raizel | Jul 24, 2013 |
When Hershel of Ostropol comes upon a village that is unable to celebrate Hanukkah, because their synagogue has been taken over by goblins, he decides that he must help the people and rid them of their curse. Armed only with his cunning and courage, Hershel sets out to spend the eight nights of Hanukkah in the synagogue. Each night he lights the candles, cleverly defeating the goblins who attempt to stop him. But will he triumph over the truly fearsome King of the Goblins, who arrives on the final night?

Eric Kimmel has created an exciting story with Hershel and the Hanukkah Goblins, which has always been one of my favorite stories about the Jewish Festival of Lights. Sometimes creepy, sometimes humorous, it juxtaposes human courage with demonic evil, and although it does not discuss the original Hanukkah story, it is the story of a miracle, albeit a human one. Accompanied by Trina Schart Hyman's distinctive illustrations, which won her a Caldecott Honor, and which accentuate both the comedy and terror of the tale, this is a book which will please readers young and old.

I understand that Hershele Ostropoler was a historical figure - a trickster who lived in 18th century Ukraine, and who has become something of a folk hero. Those wishing to read more of his adventures should look for Kimmel's The Adventures of Hershel of Ostropol. ( )
1 vote AbigailAdams26 | Jul 11, 2013 |
This is a beautifully illustrated book. I love how its a tale of a brave man standing up for himself and the village people. This book brings tha reader to admire the acts of Hershel throghout the Hanukkah Traditions.
  CourtneyZeggert | Jun 10, 2013 |
Showing 1-5 of 24 (next | show all)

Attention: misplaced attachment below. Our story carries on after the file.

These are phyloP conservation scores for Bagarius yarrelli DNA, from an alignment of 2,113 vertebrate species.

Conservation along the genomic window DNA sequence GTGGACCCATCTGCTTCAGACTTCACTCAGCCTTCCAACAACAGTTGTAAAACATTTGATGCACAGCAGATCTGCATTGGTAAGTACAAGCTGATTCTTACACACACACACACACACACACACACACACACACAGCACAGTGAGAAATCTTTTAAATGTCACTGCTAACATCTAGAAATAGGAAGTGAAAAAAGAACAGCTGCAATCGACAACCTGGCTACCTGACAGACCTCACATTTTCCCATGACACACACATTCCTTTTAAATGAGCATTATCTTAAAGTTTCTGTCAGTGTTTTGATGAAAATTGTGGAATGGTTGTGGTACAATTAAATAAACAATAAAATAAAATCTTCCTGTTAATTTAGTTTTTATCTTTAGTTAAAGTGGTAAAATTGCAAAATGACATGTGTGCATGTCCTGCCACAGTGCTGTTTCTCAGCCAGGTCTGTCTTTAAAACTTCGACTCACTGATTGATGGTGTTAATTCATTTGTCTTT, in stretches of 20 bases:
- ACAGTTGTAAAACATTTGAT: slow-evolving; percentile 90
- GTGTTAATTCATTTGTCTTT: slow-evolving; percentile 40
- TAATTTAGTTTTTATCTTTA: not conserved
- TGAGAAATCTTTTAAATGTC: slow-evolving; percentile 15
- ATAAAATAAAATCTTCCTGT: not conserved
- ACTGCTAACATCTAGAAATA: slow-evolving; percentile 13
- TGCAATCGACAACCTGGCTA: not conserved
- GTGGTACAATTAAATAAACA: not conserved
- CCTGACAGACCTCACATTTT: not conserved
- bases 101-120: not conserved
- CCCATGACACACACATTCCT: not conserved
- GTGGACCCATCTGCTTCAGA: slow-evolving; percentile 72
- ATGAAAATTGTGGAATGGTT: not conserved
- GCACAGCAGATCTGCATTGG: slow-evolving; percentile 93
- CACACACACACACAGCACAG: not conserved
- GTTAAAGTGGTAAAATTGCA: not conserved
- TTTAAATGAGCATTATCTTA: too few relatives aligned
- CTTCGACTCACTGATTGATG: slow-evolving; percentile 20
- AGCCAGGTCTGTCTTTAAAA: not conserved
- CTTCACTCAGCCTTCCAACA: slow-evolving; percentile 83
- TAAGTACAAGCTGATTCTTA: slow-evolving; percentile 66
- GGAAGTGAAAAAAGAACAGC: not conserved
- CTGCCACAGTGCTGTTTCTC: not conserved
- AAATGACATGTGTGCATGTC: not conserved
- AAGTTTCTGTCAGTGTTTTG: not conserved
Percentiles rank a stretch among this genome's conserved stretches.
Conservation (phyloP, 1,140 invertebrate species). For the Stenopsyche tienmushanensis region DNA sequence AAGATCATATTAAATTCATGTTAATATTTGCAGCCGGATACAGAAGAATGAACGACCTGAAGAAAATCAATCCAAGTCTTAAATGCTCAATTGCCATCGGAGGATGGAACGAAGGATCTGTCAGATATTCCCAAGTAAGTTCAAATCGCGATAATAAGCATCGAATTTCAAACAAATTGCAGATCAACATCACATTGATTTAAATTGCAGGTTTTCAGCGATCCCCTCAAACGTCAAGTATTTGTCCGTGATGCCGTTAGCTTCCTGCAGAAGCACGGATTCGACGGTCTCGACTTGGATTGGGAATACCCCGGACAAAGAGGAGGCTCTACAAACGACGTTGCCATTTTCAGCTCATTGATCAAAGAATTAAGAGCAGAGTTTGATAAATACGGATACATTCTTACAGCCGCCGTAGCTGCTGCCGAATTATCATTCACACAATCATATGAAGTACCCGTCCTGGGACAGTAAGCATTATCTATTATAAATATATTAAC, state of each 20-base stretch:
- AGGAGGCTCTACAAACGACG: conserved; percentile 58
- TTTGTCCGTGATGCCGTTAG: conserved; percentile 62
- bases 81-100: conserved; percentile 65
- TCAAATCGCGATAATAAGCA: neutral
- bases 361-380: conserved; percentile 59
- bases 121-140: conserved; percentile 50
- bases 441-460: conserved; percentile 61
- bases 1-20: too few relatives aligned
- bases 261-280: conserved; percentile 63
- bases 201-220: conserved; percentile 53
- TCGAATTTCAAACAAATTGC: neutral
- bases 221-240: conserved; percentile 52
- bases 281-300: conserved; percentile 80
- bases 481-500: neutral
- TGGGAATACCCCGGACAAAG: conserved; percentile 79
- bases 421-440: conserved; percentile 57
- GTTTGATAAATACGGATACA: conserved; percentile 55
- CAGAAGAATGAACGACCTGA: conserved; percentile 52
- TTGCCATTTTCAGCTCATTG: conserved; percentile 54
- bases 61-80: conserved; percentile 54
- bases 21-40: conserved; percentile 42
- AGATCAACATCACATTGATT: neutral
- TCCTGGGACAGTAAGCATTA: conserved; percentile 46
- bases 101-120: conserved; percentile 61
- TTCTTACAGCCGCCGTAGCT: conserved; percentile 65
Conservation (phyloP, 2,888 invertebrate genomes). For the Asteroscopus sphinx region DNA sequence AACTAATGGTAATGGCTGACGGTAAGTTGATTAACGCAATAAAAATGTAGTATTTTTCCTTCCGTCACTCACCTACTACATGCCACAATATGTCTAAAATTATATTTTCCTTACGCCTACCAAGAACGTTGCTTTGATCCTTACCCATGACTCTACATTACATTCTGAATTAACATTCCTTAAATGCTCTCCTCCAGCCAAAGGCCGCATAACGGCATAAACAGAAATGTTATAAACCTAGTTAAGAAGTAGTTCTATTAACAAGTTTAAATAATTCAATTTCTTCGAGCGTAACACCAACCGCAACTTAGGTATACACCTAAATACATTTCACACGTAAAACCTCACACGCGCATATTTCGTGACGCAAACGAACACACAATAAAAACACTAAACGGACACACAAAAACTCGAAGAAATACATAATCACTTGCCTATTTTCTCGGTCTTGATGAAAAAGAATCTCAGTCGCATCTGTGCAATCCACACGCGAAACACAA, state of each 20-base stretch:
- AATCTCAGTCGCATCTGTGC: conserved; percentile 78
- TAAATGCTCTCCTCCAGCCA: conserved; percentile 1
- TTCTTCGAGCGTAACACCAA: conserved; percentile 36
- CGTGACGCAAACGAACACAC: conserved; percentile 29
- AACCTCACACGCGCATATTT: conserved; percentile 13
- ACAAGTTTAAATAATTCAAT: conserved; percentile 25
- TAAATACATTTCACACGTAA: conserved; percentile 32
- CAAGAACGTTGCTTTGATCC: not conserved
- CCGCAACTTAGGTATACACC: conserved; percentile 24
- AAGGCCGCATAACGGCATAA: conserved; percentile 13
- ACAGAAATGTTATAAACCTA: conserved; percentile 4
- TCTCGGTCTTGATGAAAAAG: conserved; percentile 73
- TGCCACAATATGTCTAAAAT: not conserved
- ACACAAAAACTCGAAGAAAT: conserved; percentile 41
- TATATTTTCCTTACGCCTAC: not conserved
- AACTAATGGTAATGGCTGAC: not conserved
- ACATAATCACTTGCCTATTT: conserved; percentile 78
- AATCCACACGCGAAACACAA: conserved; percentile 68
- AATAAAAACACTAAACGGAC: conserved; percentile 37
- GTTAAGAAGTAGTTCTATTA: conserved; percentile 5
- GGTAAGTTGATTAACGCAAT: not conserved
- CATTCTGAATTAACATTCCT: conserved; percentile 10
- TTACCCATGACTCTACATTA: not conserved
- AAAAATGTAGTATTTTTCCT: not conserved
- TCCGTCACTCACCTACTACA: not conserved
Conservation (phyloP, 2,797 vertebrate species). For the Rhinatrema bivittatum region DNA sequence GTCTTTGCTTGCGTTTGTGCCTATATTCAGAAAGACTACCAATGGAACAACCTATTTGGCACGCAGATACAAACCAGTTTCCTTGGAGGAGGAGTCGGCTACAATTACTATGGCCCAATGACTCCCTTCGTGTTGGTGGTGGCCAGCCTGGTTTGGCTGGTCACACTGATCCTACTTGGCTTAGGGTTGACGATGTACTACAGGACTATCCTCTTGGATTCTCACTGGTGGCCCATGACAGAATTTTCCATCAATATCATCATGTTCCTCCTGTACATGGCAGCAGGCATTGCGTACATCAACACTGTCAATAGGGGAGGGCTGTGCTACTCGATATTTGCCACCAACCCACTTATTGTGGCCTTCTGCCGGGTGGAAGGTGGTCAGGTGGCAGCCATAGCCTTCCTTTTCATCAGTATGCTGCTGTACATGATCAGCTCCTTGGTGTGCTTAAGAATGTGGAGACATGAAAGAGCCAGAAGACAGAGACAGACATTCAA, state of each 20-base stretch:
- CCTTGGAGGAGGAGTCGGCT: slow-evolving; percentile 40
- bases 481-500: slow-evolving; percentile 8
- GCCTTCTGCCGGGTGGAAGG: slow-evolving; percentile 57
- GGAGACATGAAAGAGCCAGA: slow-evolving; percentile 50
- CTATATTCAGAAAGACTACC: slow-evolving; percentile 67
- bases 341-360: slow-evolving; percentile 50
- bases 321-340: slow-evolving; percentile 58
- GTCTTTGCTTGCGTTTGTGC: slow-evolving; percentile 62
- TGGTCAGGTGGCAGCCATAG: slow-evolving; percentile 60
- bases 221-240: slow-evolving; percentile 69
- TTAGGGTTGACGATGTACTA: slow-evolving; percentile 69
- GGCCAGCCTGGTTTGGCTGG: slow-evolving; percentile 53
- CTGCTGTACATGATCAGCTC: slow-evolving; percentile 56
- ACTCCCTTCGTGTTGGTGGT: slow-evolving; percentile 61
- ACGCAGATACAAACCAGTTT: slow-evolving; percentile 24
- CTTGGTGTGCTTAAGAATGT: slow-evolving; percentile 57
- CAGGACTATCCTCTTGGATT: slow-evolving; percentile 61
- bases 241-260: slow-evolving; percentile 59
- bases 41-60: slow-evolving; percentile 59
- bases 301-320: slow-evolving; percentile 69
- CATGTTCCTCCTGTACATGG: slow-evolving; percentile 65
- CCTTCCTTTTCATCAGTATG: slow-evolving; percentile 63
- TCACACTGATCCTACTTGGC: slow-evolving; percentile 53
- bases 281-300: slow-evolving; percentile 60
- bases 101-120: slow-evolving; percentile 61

no reviews | add a review

» Add other authors

Author nameRoleType of authorWork?Status
Eric A. Kimmelprimary authorall editionsconfirmed
Hyman, Trina SchartIllustratorsecondary authorall editionsconfirmed
You must log in to edit Common Knowledge data.
For more help see the Common Knowledge help page.
Series (with order)
Canonical title
Original title
Alternative titles
Original publication date
People/Characters
Important places
Important events
Related movies
Awards and honors
Epigraph
Dedication
To Nana E.A.K.
For Linda Stein, with love T.S.H.
The J. Joseph Family
c. 2  The Steselboim Family 2013
First words
It was the first night of Hanukkah.
Quotations
Last words
(Click to show. Warning: May contain spoilers.)
Disambiguation notice
Publisher's editors
Blurbers
Publisher series
Original language

References to this work on external resources.

Wikipedia in English

None

Book description
Haiku summary

Amazon.com Amazon.com Review (ISBN 0823411311, Paperback)

What are the poor villagers to do? The holiday-hating, hill-dwelling hobgoblins are bound and determined to ruin yet another Hanukkah for them. Every year the beasties snuff out the menorah candles, destroy the dreidels, and pitch the potato latkes on the floor. But these wicked wet blankets never counted on someone as clever as Hershel of Ostropol showing up. Using his wits and a few props--pickles, eggs, and a dreidel (a square-shaped top with Hebrew letters on each side)--Hershel manages to outwit all the creepy critters and break the spell. This fabulously creative adaptation of the ancient Hanukkah story in which the Syrians forbade the Jews to worship as they wanted, keeps the spirit of the original while adding a spine-tingling twist. Warmth and humor prevail, even in the midst of hopeless-looking circumstances. Award-winning illustrator Trina Schart Hyman creates lively and witty pictures that pair perfectly with Eric Kimmel's words to create this Caldecott Honor Book. (Ages 4 to 8) --Emilie Coulter

(retrieved from Amazon Mon, 30 Sep 2013 13:44:15 -0400)

(see all 3 descriptions)

Relates how Hershel outwits the goblins that haunt the old synagogue and prevent the village people from celebrating Hanukkah.

(summary from another edition)

Quick Links

Swap Ebooks Audio
1 avail.
4 wanted
1 pay

Popular covers

Rating

Average: (4.15)
0.5
1
1.5
2 1
2.5 1
3 11
3.5 4
4 14
4.5 4
5 23

Is this you?

Become a LibraryThing Author.

 

Help/FAQs | About | Privacy/Terms | Blog | Contact | LibraryThing.com | APIs | WikiThing | Common Knowledge | Legacy Libraries | Early Reviewers | 95,724,065 books! | Top bar: Always visible